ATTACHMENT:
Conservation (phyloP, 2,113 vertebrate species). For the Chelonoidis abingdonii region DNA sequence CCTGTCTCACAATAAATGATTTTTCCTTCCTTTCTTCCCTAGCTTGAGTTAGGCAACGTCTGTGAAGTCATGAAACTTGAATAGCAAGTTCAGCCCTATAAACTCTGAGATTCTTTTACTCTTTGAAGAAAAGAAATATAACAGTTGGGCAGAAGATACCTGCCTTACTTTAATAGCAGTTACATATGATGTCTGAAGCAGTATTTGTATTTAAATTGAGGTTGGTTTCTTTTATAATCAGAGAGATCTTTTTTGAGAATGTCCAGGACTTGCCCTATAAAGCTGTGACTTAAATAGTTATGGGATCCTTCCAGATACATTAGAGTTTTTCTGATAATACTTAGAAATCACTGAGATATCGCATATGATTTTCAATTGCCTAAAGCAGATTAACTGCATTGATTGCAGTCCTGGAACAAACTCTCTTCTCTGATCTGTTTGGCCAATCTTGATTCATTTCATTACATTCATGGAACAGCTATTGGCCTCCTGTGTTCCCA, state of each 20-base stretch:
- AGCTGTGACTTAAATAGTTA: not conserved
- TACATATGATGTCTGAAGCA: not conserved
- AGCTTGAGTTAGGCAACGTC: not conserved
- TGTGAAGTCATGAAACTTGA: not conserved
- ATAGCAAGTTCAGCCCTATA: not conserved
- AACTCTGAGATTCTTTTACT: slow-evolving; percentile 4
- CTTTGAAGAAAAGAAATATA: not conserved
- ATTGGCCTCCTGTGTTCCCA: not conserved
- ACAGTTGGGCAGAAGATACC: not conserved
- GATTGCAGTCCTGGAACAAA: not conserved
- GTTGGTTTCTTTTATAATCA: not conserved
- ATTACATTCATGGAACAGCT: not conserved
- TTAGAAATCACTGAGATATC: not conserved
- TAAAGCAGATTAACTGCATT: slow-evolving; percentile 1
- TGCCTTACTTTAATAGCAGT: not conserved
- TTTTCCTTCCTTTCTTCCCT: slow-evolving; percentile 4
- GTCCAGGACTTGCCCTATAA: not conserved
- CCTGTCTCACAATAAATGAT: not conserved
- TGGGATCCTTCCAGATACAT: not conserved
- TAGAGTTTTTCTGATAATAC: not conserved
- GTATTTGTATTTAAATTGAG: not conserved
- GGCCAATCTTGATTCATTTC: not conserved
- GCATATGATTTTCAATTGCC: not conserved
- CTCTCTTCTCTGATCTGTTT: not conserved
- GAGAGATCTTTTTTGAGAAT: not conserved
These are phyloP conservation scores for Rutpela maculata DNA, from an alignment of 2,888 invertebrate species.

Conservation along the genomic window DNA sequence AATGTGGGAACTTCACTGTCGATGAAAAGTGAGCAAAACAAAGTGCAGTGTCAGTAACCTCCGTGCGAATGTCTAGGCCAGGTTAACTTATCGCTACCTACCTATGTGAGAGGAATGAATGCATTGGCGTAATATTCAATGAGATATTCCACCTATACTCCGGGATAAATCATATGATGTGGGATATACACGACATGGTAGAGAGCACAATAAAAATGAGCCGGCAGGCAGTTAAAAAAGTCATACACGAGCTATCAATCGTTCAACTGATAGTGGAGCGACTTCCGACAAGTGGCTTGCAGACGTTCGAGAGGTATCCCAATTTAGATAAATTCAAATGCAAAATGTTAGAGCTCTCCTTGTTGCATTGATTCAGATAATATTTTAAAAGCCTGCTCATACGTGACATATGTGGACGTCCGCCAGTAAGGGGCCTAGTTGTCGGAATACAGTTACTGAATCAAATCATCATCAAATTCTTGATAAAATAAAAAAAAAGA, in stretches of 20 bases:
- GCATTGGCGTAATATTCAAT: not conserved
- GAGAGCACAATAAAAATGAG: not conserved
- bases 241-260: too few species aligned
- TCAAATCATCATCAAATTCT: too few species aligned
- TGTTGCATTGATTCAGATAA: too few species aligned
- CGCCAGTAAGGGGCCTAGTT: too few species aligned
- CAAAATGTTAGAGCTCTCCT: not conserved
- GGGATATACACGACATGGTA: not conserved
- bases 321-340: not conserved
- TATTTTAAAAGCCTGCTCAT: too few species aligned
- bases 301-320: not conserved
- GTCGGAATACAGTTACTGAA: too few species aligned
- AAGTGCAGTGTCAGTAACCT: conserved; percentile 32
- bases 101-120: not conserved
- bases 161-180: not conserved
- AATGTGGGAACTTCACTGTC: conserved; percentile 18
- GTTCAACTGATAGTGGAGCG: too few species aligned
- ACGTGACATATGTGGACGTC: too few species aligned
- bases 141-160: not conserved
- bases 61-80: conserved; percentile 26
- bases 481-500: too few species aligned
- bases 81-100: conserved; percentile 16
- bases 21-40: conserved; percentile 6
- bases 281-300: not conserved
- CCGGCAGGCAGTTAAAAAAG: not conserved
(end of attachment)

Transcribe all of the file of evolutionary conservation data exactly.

Conservation (phyloP, 2,113 vertebrate species). For the Chelonoidis abingdonii region DNA sequence CCTGTCTCACAATAAATGATTTTTCCTTCCTTTCTTCCCTAGCTTGAGTTAGGCAACGTCTGTGAAGTCATGAAACTTGAATAGCAAGTTCAGCCCTATAAACTCTGAGATTCTTTTACTCTTTGAAGAAAAGAAATATAACAGTTGGGCAGAAGATACCTGCCTTACTTTAATAGCAGTTACATATGATGTCTGAAGCAGTATTTGTATTTAAATTGAGGTTGGTTTCTTTTATAATCAGAGAGATCTTTTTTGAGAATGTCCAGGACTTGCCCTATAAAGCTGTGACTTAAATAGTTATGGGATCCTTCCAGATACATTAGAGTTTTTCTGATAATACTTAGAAATCACTGAGATATCGCATATGATTTTCAATTGCCTAAAGCAGATTAACTGCATTGATTGCAGTCCTGGAACAAACTCTCTTCTCTGATCTGTTTGGCCAATCTTGATTCATTTCATTACATTCATGGAACAGCTATTGGCCTCCTGTGTTCCCA, state of each 20-base stretch:
- AGCTGTGACTTAAATAGTTA: not conserved
- TACATATGATGTCTGAAGCA: not conserved
- AGCTTGAGTTAGGCAACGTC: not conserved
- TGTGAAGTCATGAAACTTGA: not conserved
- ATAGCAAGTTCAGCCCTATA: not conserved
- AACTCTGAGATTCTTTTACT: slow-evolving; percentile 4
- CTTTGAAGAAAAGAAATATA: not conserved
- ATTGGCCTCCTGTGTTCCCA: not conserved
- ACAGTTGGGCAGAAGATACC: not conserved
- GATTGCAGTCCTGGAACAAA: not conserved
- GTTGGTTTCTTTTATAATCA: not conserved
- ATTACATTCATGGAACAGCT: not conserved
- TTAGAAATCACTGAGATATC: not conserved
- TAAAGCAGATTAACTGCATT: slow-evolving; percentile 1
- TGCCTTACTTTAATAGCAGT: not conserved
- TTTTCCTTCCTTTCTTCCCT: slow-evolving; percentile 4
- GTCCAGGACTTGCCCTATAA: not conserved
- CCTGTCTCACAATAAATGAT: not conserved
- TGGGATCCTTCCAGATACAT: not conserved
- TAGAGTTTTTCTGATAATAC: not conserved
- GTATTTGTATTTAAATTGAG: not conserved
- GGCCAATCTTGATTCATTTC: not conserved
- GCATATGATTTTCAATTGCC: not conserved
- CTCTCTTCTCTGATCTGTTT: not conserved
- GAGAGATCTTTTTTGAGAAT: not conserved
These are phyloP conservation scores for Rutpela maculata DNA, from an alignment of 2,888 invertebrate species.

Conservation along the genomic window DNA sequence AATGTGGGAACTTCACTGTCGATGAAAAGTGAGCAAAACAAAGTGCAGTGTCAGTAACCTCCGTGCGAATGTCTAGGCCAGGTTAACTTATCGCTACCTACCTATGTGAGAGGAATGAATGCATTGGCGTAATATTCAATGAGATATTCCACCTATACTCCGGGATAAATCATATGATGTGGGATATACACGACATGGTAGAGAGCACAATAAAAATGAGCCGGCAGGCAGTTAAAAAAGTCATACACGAGCTATCAATCGTTCAACTGATAGTGGAGCGACTTCCGACAAGTGGCTTGCAGACGTTCGAGAGGTATCCCAATTTAGATAAATTCAAATGCAAAATGTTAGAGCTCTCCTTGTTGCATTGATTCAGATAATATTTTAAAAGCCTGCTCATACGTGACATATGTGGACGTCCGCCAGTAAGGGGCCTAGTTGTCGGAATACAGTTACTGAATCAAATCATCATCAAATTCTTGATAAAATAAAAAAAAAGA, in stretches of 20 bases:
- GCATTGGCGTAATATTCAAT: not conserved
- GAGAGCACAATAAAAATGAG: not conserved
- bases 241-260: too few species aligned
- TCAAATCATCATCAAATTCT: too few species aligned
- TGTTGCATTGATTCAGATAA: too few species aligned
- CGCCAGTAAGGGGCCTAGTT: too few species aligned
- CAAAATGTTAGAGCTCTCCT: not conserved
- GGGATATACACGACATGGTA: not conserved
- bases 321-340: not conserved
- TATTTTAAAAGCCTGCTCAT: too few species aligned
- bases 301-320: not conserved
- GTCGGAATACAGTTACTGAA: too few species aligned
- AAGTGCAGTGTCAGTAACCT: conserved; percentile 32
- bases 101-120: not conserved
- bases 161-180: not conserved
- AATGTGGGAACTTCACTGTC: conserved; percentile 18
- GTTCAACTGATAGTGGAGCG: too few species aligned
- ACGTGACATATGTGGACGTC: too few species aligned
- bases 141-160: not conserved
- bases 61-80: conserved; percentile 26
- bases 481-500: too few species aligned
- bases 81-100: conserved; percentile 16
- bases 21-40: conserved; percentile 6
- bases 281-300: not conserved
- CCGGCAGGCAGTTAAAAAAG: not conserved